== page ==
“We know it’s a boutique-ish-style hotel, so we’ll be able to see taxpayer dollars boost the economy,” Clarksdale Mayor Chuck Espy told Mississippi Today. “It’s just a perfect amenity that couples all (the) downtown activities from blues (to) tourism” as well as the newly opened Third Street Bistro restaurant located next door and other soon-to-open eateries.

Jon Levingston, executive director of the Clarksdale/Coahoma County Chamber of Commerce, said the facility has “contributed to the development of downtown. The hotel possesses a truly cool and hip vibe, creatively and comfortably decorated. I welcome them as a great addition to our community and appreciate how much they will contribute to our local economy.”

This Teenage Social Entrepreneur Is Philadelphia’s Queen of the Clutch Handbag

When Anna Welsh isn’t hitting the books at school, she’s making bags—including eye-catching, fashionable clutches and mini-clutches—and selling them to buy books for kids who need them most.

Her social enterprise, Little Bags, Big Impact, launched in early 2017 and has thus far donated more than 1,250 books and helped 5,000-plus children acquire literacy skills while also rescuing 2,000 pounds of fabric from landfills, according to the company’s website.

And did we mention that Anna is only 14 years old?

Anna Welsh started Little Bags, Big Impact when she was just 12 years old.

A resident of Wynnewood, Pennsylvania, who has been sewing since the age of 6, she started her business when she was 12 after attending a summer hand-craft camp. “I had completed all of the assigned projects, so my sewing teacher gave me a scrap of fabric and a piece of paper,” she recalls on her website. “By the end of the day, I had designed and sewn three clutch bags. This is what I call ‘the start of it all.’”

And what a start it was. After making several clutches for her mom, she began getting requests for the bags from total strangers who saw and admired them. Before long, she was selected for the Young Entrepreneurs Academy and began developing her business plan. When she presented it to a “Shark Tank”-style panel of investors, they named her the overall winner and gave her nearly double the amount of money she asked for, according to Main Line Today.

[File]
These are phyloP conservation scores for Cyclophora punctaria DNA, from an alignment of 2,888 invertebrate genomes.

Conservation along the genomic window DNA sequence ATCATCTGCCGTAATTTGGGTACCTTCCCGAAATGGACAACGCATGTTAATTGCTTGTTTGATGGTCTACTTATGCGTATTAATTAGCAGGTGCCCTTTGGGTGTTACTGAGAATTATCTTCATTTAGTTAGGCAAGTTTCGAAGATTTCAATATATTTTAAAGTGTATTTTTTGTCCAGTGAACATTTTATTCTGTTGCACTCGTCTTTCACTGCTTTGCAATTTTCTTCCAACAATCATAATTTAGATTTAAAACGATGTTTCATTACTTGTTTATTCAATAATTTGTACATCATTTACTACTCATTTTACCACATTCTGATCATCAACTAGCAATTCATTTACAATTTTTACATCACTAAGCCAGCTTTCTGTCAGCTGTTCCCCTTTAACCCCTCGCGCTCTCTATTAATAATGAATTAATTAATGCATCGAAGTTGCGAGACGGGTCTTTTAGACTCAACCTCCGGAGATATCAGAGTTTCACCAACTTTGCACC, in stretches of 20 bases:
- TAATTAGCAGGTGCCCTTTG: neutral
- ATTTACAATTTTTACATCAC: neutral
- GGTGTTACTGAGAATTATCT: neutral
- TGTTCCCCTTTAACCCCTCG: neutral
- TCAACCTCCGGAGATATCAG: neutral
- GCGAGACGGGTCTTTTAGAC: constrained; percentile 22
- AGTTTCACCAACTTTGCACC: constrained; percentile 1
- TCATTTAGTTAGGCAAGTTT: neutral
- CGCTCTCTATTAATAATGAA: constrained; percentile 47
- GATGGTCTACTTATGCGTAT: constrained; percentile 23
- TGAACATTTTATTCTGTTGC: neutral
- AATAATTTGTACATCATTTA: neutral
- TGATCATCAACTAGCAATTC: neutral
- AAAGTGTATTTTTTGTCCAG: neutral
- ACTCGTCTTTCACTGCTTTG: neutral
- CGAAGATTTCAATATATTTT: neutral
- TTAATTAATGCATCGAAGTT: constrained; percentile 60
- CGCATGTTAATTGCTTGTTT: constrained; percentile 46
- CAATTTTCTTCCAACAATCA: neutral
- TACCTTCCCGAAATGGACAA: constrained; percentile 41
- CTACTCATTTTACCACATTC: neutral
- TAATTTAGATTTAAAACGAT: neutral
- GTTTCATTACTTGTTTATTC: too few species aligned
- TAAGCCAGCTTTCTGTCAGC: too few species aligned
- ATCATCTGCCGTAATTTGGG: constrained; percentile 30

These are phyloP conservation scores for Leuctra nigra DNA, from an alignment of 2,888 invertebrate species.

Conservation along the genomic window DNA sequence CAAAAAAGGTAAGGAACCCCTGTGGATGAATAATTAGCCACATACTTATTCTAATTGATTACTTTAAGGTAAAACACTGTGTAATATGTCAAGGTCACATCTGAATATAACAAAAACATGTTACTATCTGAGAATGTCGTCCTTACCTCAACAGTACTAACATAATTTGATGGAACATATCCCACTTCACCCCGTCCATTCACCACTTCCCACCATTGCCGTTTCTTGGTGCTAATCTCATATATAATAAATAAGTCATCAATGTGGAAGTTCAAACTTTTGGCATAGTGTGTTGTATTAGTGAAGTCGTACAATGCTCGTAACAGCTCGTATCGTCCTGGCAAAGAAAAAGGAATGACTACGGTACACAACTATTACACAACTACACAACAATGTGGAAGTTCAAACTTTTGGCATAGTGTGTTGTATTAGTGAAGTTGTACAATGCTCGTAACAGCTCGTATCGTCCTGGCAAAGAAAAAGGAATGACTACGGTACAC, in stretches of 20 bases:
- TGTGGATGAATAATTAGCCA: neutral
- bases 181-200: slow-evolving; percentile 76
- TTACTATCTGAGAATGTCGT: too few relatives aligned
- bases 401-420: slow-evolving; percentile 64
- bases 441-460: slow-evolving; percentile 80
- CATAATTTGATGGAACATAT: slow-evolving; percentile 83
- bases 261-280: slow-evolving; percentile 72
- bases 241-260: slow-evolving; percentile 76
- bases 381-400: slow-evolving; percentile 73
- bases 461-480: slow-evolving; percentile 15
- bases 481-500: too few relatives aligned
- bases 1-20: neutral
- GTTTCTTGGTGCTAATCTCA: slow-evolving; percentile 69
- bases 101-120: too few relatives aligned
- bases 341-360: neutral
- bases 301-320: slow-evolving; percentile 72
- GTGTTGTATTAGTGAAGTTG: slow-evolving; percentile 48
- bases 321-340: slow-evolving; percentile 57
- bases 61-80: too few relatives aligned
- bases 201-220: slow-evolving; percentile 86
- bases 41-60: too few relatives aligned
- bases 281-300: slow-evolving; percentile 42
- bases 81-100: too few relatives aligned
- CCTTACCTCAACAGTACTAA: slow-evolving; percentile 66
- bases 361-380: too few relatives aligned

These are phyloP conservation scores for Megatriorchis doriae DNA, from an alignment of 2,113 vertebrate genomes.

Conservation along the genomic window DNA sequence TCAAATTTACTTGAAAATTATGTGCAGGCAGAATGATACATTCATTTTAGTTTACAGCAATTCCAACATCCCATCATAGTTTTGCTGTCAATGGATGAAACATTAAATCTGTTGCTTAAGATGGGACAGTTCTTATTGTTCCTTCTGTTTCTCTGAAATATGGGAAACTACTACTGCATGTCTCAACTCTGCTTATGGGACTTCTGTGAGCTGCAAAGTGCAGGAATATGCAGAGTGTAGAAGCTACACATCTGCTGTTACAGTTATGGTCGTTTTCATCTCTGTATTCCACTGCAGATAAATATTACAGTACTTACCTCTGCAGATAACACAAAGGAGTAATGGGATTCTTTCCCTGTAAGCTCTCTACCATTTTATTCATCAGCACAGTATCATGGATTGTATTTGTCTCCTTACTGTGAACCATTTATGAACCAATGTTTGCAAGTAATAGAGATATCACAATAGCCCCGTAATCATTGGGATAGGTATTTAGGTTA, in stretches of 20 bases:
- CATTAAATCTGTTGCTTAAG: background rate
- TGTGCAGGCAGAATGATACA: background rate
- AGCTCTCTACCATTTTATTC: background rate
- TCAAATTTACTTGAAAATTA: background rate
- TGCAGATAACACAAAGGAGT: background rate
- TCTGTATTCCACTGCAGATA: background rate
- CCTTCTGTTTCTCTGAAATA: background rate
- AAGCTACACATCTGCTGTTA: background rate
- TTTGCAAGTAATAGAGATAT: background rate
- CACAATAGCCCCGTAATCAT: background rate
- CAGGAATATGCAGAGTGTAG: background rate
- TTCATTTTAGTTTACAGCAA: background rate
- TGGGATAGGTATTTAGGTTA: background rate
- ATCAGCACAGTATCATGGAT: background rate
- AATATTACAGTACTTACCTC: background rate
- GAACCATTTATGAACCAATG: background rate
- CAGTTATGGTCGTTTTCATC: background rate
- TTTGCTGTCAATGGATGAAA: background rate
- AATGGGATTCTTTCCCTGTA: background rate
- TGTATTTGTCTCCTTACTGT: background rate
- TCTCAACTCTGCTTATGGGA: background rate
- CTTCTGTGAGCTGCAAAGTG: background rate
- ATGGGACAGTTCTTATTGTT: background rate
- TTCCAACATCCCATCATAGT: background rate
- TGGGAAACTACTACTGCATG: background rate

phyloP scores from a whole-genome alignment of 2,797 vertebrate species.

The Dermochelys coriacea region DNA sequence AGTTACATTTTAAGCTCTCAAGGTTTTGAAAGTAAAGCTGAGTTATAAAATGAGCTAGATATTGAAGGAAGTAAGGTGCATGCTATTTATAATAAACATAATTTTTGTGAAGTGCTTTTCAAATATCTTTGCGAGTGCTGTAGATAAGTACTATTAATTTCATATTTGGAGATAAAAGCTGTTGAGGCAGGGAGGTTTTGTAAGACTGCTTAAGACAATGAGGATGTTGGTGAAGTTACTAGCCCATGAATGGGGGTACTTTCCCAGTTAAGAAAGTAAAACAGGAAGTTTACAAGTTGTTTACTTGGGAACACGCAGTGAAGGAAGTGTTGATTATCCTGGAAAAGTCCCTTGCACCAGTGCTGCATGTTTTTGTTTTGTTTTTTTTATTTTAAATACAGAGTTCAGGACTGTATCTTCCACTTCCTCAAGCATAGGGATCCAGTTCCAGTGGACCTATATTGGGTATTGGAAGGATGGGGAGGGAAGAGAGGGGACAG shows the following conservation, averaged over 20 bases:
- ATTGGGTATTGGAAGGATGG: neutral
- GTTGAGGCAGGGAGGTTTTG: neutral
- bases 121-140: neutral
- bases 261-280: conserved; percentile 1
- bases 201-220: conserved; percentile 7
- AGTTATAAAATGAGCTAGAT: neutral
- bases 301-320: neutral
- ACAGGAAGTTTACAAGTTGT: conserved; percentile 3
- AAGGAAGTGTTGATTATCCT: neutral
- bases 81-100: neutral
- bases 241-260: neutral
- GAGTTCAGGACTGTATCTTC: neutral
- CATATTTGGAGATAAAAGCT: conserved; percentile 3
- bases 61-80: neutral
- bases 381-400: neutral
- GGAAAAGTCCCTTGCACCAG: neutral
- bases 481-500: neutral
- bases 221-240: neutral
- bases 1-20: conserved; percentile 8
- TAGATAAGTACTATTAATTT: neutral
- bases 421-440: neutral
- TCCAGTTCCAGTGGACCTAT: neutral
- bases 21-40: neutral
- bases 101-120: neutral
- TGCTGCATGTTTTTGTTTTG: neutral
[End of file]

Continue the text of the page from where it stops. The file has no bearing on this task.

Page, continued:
Anna donates 15 percent of each sale to Philadelphia’s Tree House Books, which distributes books to disadvantaged children in the area. Emphasizing sustainability in her business practices, she uses recycled textiles and fabrics that would otherwise be thrown out to design patterns that are both elegant and a little funky, with distinctive textures that lend multisensory appeal.

“The whole process of developing my business has been overwhelming but fascinating,” she writes on her website. “I learn something new every day—how to establish a business bank account or “Can a 12-year-old really own a business?’ At the heart of it all, I always knew that, even though I’m little, I have visions of my business growing big. I am so fortunate to have a supportive team of people around me to help me turn my dream into a reality.”

Meet the Ignite Retreat Facilitators: Jasmine Babers, a Publishing Prodigy at 15

Jasmine Babers, a facilitator at the Sullivan Foundation’s upcoming 2019 Spring Ignite Retreat and a proponent of women empowerment, believes every girl has a story to tell. But as a magazine publisher since the age of 15, Babers’ own story deserves a little attention, too.

Babers was still in high school when she launched Love Girls magazine. “Being a girl—being a teenager when I started the magazine and being surrounded by teenagers … I really was just immersed (in) what it’s like to go through the struggles that girls face every single day with bullying (and) with body image,” Babers says.

According to the Love Girls website, she created her own magazine to help a close friend who was being bullied at school—and others like her. “Like so many who face bullying and harassment, she struggled, wondering if the things being said to her were true,” Babers writes. “She lacked role models and mentors to help her (recognize) the amazing, intelligent and wonderful person she was.”

The cover model from Love Girls magazine’s fall 2018 issue

“I decided that I could sit back and watch this happen or I could do something about it, and that is how Love Girls Magazine was born,” she added. “I wanted to show my friend that she was beautiful enough, inside and out, to be in a magazine. I wanted to create a set of everyday role models for all the young girls who did not see themselves reflected in the media.”

The magazine, which is published both in print and digital formats, started out at just 10 pages and grew into a 40-pager. It focuses on self-esteem and women empowerment and provides girls with opportunities in writing, photography, event planning, and leadership. Today Love Girls has impacted over 25,000 girls across the nation.

Babers is now a senior at the University of Illinois in Chicago, where she’s double-majoring in Gender and Women’s Studies and Political Science. She is the treasurer and social chair of SISTERS, a member of Woman 2 Woman, and a founding member of the UIC philanthropy group. She also sits on the Student Advisory Board for the Dean of L.A.S. and the advisory board for the Provost and chairs the Chancellor’s Committee on the Status of Women.